Most banks have failed to execute retail plans4 min read . Updated: 24 Dec 2007, 12:57 AM IST
Most banks have failed to execute retail plans
Most banks have failed to execute retail plans
Last month in Bangalore, I met a senior executive of a private sector bank who is driving its retail business. The bank has received the regulator’s nod to open 40-odd new branches, most of them in western and northern India.
The objective, the executive says, is to have an all-India presence, a prerequisite for business growth.
Early November, M.D. Mallya, the chairman of Pune-based Bank of Maharashtra, a public sector bank, had told me that his bank would open about 70 branches across the country over the next few months. His bank, too, does not want to be seen as a regional player whose business activities are largely confined to Maharashtra.
Bankers in India, across sectors, are speaking the same language. Regional players want to have a national presence and those who already have one, want to reach out to un-banked areas. They want to focus on retail and consumer loans to de-risk their advance portfolio.
Too much focus on corporations for lending is risky as one big loan turning bad can create a big hole in a bank’s balance sheet. In contrast, exposure to a bunch of small loans can balance the lending portfolio. Besides, retail and consumer loans also offer higher return to banks.
As an extension of the same strategy, almost all banks also want to lend to small and medium enterprises (SMEs) and traders. Here again, they earn a little extra on their exposure as traders and entrepreneurs are always willing to pay higher interest rates than large corporations.
For them, access to bank loan is more important than the price of the loan.
Banks also want to bring down their cost of deposits by focusing on current accounts and savings accounts (CASA). On savings bank accounts, banks pay 3.5% interest, while current accounts do not attract any interest at all.
By raising the proportions of CASA in their overall deposit portfolio, banks can pare the cost of money they lend to borrowers or invest in government bonds.
Finally, they want to open shop overseas to tap the growing businesses of Indian firms abroad as also the huge non-resident Indian community. Remittance of non-resident Indian, or NRI, money from the US, the UK and West Asia itself could be a big fee business for banks.
The language of foreign bankers in India also is no different. They find India, the world’s second fastest growing economy, is a land of opportunities. The increasing purchasing power of the people and the burgeoning middle class encourage them to push aggressively for retail business. They are also enamoured of SMEs and the trading community and see India’s hugely unbanked population as a big banking opportunity. After all, only 31% of Indians have bank accounts.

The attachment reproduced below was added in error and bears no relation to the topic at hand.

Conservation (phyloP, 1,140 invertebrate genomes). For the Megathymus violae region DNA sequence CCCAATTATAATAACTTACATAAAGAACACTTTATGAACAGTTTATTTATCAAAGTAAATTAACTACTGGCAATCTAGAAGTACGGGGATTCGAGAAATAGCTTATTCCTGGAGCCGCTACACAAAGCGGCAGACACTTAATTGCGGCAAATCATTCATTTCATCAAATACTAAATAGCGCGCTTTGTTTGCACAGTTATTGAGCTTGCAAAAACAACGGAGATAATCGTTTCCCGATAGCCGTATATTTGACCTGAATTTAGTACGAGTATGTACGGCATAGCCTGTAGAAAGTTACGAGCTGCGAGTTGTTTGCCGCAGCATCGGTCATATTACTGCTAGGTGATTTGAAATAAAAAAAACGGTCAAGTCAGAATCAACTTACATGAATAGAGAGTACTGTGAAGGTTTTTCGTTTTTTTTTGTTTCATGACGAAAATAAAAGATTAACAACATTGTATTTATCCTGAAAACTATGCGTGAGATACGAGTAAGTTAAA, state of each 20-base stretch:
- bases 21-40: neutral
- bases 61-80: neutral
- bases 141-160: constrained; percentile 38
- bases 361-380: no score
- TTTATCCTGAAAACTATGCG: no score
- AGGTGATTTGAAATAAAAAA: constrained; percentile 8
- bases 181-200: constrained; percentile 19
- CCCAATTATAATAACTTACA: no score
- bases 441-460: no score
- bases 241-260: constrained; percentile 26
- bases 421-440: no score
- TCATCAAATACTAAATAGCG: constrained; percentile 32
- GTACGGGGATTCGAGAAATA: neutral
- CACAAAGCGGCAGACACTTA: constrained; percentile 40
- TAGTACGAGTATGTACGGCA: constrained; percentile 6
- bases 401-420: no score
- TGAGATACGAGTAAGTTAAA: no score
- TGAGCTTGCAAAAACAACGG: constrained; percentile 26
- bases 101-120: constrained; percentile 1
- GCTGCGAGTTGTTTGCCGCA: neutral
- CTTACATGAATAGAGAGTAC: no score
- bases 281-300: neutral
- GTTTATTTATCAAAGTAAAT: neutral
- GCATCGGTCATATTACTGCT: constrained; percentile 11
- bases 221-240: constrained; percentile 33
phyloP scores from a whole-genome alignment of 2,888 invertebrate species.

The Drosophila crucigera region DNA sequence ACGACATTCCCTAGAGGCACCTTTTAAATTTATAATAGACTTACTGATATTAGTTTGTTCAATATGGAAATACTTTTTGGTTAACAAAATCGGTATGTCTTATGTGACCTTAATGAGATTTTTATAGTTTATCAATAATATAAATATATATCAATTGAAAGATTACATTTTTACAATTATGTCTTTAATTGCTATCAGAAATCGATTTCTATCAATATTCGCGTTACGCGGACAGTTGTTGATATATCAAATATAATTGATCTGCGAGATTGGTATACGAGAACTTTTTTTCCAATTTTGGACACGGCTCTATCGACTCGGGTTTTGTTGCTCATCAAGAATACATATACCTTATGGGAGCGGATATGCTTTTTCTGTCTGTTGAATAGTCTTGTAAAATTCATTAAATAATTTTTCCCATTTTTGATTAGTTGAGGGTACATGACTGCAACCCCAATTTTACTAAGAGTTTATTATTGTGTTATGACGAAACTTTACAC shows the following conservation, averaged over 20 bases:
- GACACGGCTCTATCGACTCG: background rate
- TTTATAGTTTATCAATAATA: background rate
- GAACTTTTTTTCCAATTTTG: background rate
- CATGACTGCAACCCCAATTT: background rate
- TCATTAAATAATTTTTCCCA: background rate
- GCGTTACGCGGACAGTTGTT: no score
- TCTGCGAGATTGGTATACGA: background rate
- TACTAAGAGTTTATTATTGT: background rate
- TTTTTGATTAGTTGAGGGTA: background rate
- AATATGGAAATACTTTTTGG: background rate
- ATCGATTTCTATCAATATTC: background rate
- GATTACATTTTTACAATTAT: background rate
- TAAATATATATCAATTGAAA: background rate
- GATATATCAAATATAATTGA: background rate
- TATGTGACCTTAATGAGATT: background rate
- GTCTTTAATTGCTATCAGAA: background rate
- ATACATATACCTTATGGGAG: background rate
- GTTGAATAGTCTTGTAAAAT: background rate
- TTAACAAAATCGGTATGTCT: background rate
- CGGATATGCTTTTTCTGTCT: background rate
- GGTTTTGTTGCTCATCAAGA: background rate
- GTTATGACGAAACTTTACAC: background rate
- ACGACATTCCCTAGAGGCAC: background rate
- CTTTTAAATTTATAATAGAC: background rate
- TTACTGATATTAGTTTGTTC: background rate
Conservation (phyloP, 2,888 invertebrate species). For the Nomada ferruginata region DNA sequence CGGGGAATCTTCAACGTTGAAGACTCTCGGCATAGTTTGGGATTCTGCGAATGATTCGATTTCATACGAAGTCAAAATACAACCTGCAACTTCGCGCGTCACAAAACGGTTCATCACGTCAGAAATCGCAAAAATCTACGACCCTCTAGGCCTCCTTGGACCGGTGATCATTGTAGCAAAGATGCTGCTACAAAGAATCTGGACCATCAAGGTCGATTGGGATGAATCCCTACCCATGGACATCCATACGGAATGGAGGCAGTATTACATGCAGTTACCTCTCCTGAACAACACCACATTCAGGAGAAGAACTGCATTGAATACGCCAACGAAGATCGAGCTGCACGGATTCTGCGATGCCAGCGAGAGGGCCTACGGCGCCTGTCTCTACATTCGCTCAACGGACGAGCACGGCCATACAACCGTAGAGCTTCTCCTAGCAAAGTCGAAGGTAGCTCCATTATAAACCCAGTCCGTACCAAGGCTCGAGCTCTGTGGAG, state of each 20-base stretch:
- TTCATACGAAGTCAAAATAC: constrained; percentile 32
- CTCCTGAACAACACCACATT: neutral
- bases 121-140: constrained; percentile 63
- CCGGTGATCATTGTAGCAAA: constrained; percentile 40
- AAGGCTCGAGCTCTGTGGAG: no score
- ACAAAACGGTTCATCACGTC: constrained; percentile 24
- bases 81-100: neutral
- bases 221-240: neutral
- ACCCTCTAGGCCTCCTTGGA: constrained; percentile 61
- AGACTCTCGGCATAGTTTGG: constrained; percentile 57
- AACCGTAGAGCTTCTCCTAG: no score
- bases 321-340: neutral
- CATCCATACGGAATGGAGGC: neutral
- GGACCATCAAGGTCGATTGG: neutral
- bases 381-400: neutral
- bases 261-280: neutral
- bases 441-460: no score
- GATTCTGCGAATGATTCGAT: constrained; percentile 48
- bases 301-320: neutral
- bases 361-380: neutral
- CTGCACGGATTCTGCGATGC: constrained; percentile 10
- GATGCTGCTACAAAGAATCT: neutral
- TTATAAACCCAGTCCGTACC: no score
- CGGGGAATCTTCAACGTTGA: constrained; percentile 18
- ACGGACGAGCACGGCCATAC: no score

None of them, however, is willing to say how much India contributes to their global business or profits as not being a listed entity, they are not required to reveal such numbers, but they don’t conceal the fact that India’s importance is growing in their overall global strategy. And they mean it. The proof of this is continuous capital infusion by foreign banks for their Indian operations. Last week, Deutsche Bank AG announced yet another dose of capital infusion for its India business. The bank launched its retail business in this country two years ago.
So, all banks in India have their business strategies (public sector banks normally prefer to call it “vision") firmly in place. But all of them are not doing equally well. Why? This is because execution of the strategy is as important as the strategy itself and here most of them fail.
Every bank has been talking about retail business, but only one bank has really made it—ICICI Bank Ltd, India’s second largest lender. In 2000, before the India story began to unfold, ICICI Bank sensed the opportunity and went the whole hog to build its retail business. In eight years, retail business now accounts for 60% of its total loans and possibly 40% of profits. While other banks spent time discussing the opportunity, ICICI Bank took the plunge.
Similarly, the public sector banks, despite their large branch network in rural India, have not been able to match the low-cost deposits of HDFC Bank Ltd. CASA accounted for 57.68% of HDFC Bank’s deposit portfolio in March 2007. The best among the public sector banks in this segment is Punjab National Bank with 46.16% CASA. State Bank of India Ltd, that has the biggest branch network of more than 9,000 branches across the country, had 43.57% CASA in March.
How has HDFC Bank done it? Going beyond the conventional ways of attracting deposits, this bank went for cash management of corporations, distribution of dividends and collection of subscription to initial public offerings in equity market. The strategy has worked and has ensured continuous flow of money for which the bank does not pay interest.
Similarly, another new private bank, Axis Bank Ltd, has shown how overseas presence can be leveraged. Within less than two years of opening branches in Dubai, Hong Kong and Singapore, overseas loans now account for close to 10% of its total advances. Besides raising external commercial borrowing and syndicate loans for Indian corporations, Axis Bank also offers risk management service to Indian firms that have set shop abroad. And it has just started offering wealth management service to NRIs in association with Banque Privee Edmond de Rothschild, Europe. Axis Bank is not even touching the remittance of NRI money, business which others find very lucrative.
Tamal Bandyopadhyay keeps a close eye on all things banking from his perch as the Mumbai bureau chief of Mint. Please email comments to email@example.com